More than 40% of Americans have been at least partially vaccinated, ranking the U.S. near the top in vaccination rates, Our World In Data reports.
The world’s richest countries have collectively bought 1 billion more doses than their citizens need, according to a study by the global advocacy group ONE. The rest of the world has only been able to secure 2.5 billion doses — not enough to vaccinate their populations.
Some are calling on the U.S. to share doses with other countries, like India, who reported a global one-day record of more than 314,000 new infections Thursday as a coronavirus surge in the world’s second-most populous country overwhelms a fragile health care system critically short of hospital beds and oxygen.
The Biden administration has said it will share surplus coronavirus vaccine doses with Canada and Mexico.
Meanwhile, Michigan’s coronavirus case rate has begun to fall, dropping 12.5% over the last week, suggesting the state’s third surge — the worst in the U.S. — may be waning.
Also in the news:
►The California State University and University of California systems jointly announced Thursday that they will both require all students and staff returning for on-campus classes and activities to be fully vaccinated against COVID-19. The requirement, however, will not take effect until one or more of the vaccines receives full approval from the U.S. Food and Drug Administration.
►Data from the Michigan Health & Hospital Association shows that the number of children hospitalized in the state with severe COVID-19 symptoms rose 70 this week. That’s twice as many as were hospitalized during the worst days of the wave that swept the state in November, NBC reported.
►Colorado Gov. Jared Polis says the state has administered first doses of coronavirus vaccines to at least half of the eligible population and now needs to target people who have been hesitant to get a shot or have just procrastinated.
►South Africa will resume the administration of Johnson & Johnson shots to health care workers next week.
►Las Vegas strip clubs that went dark when Gov. Steve Sisolak ordered casinos, clubs and nonessential businesses closed more than a year ago can reopen May 1 at 80% and under strict social distancing guidelines.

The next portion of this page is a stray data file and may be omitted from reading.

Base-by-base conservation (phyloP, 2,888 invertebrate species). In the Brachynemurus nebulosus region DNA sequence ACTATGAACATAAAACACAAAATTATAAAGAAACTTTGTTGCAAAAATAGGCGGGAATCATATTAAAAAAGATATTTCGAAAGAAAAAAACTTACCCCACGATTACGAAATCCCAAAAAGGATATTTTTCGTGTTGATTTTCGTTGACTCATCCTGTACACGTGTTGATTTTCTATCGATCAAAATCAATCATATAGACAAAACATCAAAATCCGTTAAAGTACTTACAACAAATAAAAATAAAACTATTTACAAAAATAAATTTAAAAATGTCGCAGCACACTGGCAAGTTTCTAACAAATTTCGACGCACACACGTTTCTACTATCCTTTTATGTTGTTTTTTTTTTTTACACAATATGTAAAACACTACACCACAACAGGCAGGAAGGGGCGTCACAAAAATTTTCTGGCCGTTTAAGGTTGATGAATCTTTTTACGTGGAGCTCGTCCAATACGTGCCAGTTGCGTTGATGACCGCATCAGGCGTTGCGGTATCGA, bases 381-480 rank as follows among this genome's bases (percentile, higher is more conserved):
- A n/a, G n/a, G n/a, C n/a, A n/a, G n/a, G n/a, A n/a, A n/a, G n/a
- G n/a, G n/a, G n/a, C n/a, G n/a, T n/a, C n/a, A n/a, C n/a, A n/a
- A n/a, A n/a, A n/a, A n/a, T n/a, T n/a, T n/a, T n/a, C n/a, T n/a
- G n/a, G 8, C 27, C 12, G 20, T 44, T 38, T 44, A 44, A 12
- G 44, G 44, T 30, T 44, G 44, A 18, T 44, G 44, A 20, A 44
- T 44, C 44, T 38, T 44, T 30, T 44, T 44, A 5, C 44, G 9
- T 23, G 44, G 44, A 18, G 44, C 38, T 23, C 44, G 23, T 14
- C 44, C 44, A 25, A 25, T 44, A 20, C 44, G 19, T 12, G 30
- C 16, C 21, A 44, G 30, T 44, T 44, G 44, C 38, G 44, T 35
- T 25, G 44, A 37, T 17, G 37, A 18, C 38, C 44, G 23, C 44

►COVID-19 hospitalizations among older Americans have plunged more than 70% since the start of the year, and deaths among them appear to have tumbled as well, dramatic evidence the vaccination campaign is working.
📈 Today’s numbers: The U.S. has more than 31.92 million confirmed coronavirus cases and 570,300 deaths, according to Johns Hopkins University data. The global totals: more than 144.3 million cases and 3 million deaths. Nearly 282.1 million vaccine doses have been distributed in the U.S. and almost 218.9 million have been administered, according to the CDC.
📘 What we’re reading: As states expand COVID-19 vaccine eligibility to allow shots for 16- and 17-year-olds, teens in rural America may have trouble getting them. Read more here.
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CDC investigating woman’s death after J&J vaccine
Oregon health officials said Thursday that federal officials are investigating the death of a woman in her 50s who developed a rare blood clot and low platelets within two weeks of receiving the Johnson & Johnson vaccine against COVID-19.
Federal officials already were examining six reports of the unusual clots, including a death, out of more 8 million Americans given the one-dose vaccination so far.
The woman developed a “rare but serious blood clot in combination with very low platelets,” the Oregon Health Authority said in a statement.
Texas health officials also say the U.S. government has reported that a Texas woman is hospitalized with possible blood clots associated with Johnson and Johnson’s coronavirus vaccine.
The announcement by Texas quotes the FDA and CDC as saying the adult woman has “symptoms that appear to be consistent with those few other reported cases” of a rare blood clotting disorder developed after receiving the J&J vaccine. No other information is being released, because of patient privacy and confidentiality.
COVID-19 hate crimes bill to fight Asian American discrimination passes Senate
The Senate passed with overwhelming bipartisan support a hate crimes bill to address a drastic increase in violence and discrimination directed at Asian Americans during the COVID-19 pandemic.
The COVID-19 Hate Crimes Act cleared the chamber in a 94-1 vote Thursday. It would expedite the Justice Department’s review of hate crimes and would designate an official at DOJ the department to oversee the effort.
It also would task the department with coordinating with local law enforcement groups and community-based organizations to facilitate and raise awareness about hate crime reporting, including establishing an online hate crime reporting system in multiple languages.
The legislation, which now heads to the Democratic-led House, is one of the few bills to pass this Senate with support from both Republicans and Democrats. Many Democrats expected a legislative fight but Republicans signaled early their willingness to compromise on the legislation, and senators from both parties have been negotiating for weeks.
– Savannah Behrmann
Contributing: The Associated Press